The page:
The long crate: A dabbawala’s weapon of choice
My research question- Why do dabbawalas in Mumbai use long head crates for transporting the tiffin boxes?
The Mumbai dabbawala performs a very important duty every day, getting freshly prepared home food delivered to the owners of the various dabbas at their offices. To do this he utilizes a very special set of tools that are built for the purpose. The most important tool in a dabbawala’s arsenal is the long crate. The crate that the dabbawala uses is unique to his profession, it is a slender crate that is long in its length but short in its width which increases the ease of handling while being transported through trains wading through the Mumbai populace. The crate is used extensively to transport the dabbas to and from the workers home to their offices and back again. It increases their day to day transport efficiency by letting them carry more tiffins per delivery. The form factor enables the dabbawala to easily manoeuvre the crates during transport and helping them reduce the workload of having to constantly pay heed to their surrounding in order to get the dabbas loaded and offloaded at various points throughout their journey. This allows them to concentrate on properly delivering the dabbas to their destination.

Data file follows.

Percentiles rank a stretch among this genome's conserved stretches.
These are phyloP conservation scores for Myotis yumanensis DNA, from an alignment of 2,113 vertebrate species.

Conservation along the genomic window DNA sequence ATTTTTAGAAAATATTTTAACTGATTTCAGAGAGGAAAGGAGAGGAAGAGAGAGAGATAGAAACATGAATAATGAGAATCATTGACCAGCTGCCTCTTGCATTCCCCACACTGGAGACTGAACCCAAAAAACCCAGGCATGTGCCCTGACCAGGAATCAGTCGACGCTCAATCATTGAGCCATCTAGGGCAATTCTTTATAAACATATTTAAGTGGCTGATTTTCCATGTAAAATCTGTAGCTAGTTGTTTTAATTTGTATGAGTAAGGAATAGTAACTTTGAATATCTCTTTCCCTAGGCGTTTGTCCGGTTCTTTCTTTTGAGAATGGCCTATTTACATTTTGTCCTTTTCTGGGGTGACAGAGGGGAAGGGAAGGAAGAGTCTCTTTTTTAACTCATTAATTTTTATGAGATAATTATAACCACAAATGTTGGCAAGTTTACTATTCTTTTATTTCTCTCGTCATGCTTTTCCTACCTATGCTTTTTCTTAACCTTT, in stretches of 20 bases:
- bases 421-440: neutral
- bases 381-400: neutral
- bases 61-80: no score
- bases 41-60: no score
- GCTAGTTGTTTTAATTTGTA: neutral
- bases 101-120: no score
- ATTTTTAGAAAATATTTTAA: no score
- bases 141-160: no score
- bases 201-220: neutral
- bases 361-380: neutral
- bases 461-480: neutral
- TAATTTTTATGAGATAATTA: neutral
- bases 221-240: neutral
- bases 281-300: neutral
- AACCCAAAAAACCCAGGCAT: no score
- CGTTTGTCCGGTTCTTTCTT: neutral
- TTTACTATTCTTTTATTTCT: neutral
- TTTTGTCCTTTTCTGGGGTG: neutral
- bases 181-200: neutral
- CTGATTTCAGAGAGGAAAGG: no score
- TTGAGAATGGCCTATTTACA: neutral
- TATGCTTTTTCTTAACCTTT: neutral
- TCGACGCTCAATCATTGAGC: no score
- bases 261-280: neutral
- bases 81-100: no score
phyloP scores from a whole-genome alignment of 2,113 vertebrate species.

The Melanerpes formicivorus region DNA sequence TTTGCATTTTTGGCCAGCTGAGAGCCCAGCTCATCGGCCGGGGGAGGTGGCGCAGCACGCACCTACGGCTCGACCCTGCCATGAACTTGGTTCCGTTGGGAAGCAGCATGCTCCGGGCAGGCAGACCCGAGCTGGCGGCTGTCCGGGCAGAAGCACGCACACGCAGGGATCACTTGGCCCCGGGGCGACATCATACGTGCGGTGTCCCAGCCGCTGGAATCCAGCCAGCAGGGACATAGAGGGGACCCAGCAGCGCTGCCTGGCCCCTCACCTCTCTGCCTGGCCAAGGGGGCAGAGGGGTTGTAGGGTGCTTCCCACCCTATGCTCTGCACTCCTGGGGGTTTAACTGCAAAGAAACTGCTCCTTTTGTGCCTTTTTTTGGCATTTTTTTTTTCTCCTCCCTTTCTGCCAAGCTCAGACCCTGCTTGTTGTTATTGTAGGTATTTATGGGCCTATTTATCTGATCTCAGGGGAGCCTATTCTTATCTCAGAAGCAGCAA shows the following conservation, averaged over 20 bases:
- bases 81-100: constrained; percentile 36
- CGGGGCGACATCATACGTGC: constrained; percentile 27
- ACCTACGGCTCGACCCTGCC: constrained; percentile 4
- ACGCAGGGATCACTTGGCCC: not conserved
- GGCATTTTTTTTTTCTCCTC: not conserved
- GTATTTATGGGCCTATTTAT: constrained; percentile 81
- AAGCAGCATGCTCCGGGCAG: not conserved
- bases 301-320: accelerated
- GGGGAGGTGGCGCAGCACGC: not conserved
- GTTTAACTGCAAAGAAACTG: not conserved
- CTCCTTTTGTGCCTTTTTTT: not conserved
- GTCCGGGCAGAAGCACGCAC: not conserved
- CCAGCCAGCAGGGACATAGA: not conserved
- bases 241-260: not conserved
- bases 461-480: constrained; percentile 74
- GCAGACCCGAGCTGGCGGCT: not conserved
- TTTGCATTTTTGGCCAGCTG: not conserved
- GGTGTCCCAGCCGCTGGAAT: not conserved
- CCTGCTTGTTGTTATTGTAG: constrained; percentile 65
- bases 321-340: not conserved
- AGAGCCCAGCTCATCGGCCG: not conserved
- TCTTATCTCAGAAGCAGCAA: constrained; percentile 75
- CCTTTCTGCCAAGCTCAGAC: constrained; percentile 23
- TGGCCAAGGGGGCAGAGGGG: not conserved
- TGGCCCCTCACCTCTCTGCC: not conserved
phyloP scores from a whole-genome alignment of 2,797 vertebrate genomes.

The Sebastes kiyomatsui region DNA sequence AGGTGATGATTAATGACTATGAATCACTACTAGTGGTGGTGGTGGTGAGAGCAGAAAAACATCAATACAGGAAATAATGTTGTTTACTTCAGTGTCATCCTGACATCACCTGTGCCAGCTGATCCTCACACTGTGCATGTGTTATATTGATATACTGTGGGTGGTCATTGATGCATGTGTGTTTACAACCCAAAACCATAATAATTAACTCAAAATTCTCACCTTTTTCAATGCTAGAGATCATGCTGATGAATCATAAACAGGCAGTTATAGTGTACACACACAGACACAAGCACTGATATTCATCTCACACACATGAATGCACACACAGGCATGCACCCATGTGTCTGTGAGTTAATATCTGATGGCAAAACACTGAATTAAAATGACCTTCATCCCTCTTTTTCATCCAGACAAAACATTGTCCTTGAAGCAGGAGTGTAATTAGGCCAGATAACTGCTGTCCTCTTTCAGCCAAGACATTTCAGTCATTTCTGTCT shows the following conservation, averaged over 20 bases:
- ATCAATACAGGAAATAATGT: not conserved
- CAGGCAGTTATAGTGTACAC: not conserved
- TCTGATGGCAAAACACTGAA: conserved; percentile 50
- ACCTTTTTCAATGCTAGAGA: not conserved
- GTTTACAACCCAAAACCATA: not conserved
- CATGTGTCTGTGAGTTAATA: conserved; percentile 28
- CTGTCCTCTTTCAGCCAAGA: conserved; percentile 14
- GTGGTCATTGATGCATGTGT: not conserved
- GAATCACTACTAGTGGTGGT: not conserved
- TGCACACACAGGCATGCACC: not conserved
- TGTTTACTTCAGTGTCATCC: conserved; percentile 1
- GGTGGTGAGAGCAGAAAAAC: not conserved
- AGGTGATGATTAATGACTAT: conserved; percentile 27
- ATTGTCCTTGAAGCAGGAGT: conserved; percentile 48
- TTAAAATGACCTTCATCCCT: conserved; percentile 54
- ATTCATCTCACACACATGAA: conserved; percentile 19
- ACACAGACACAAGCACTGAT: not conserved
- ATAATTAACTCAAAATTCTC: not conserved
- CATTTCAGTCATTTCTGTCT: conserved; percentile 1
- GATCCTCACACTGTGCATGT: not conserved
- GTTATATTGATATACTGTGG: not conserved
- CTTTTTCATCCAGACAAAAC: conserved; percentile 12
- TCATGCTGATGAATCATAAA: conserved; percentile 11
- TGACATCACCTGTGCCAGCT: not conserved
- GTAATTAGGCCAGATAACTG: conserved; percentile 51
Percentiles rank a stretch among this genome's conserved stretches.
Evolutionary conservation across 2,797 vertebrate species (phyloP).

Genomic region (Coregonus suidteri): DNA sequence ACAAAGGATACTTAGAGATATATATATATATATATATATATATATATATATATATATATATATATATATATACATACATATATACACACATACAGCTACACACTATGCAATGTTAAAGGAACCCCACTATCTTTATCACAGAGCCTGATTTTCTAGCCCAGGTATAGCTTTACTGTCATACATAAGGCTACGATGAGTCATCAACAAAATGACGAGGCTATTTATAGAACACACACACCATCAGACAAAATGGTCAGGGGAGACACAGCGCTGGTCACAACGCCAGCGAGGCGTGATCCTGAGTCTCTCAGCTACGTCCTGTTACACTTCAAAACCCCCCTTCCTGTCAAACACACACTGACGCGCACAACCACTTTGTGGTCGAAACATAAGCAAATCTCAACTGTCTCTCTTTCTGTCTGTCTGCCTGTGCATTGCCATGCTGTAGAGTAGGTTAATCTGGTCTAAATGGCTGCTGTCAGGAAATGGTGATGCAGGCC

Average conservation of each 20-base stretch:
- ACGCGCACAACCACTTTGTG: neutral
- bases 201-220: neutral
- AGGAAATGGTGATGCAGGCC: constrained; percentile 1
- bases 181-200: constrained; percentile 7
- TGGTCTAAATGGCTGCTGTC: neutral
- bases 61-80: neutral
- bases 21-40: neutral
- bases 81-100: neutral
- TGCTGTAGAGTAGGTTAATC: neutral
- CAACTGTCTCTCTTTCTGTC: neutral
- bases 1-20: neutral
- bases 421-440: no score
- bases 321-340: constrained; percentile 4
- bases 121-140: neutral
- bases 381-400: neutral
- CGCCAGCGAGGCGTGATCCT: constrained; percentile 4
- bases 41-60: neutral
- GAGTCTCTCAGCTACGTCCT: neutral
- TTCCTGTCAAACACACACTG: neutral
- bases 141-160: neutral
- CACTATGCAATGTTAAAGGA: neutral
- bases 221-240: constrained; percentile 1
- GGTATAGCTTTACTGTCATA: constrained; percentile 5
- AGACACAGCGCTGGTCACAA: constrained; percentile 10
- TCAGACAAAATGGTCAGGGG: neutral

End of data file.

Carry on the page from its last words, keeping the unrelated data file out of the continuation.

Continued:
Why does a dabbawala use the long crate and not any other type of crate for his deliveries? How dabbawalas came to be and how they have evolved will allow us to get a better understanding of why long crates are used. The dabbawalas have been around for a long while now, diligently providing their service to those looking for hygienic home cooked food for lunch every day. It all started 125 years back when a Parsi banker wanted to have home cooked food regularly in his office and gave this responsibility to the first ever dabbawala. Others soon started liking this idea and the demand for dabba delivery soared. It was all an informal and individual effort in the beginning, but the visionary Mahadeo Havaji Bachche saw an opportunity and started the lunch delivery service in its present team-delivery format with just 100 dabbawalas. As the city grew and more people started working in Mumbai the deman for dabba delivery grew as well. The efficient “Dabba Coding” system was conceived by the people originally behind the dabba delivery concept and it is going strong till today. The coding system has evolved through various stages with time as well. In the beginning it was a simple colour coding system but today it has evolved into alpha numeric characters as Mumbai has evolved into a widely spread metro with three different train routes(Central,Western and Harbour lines).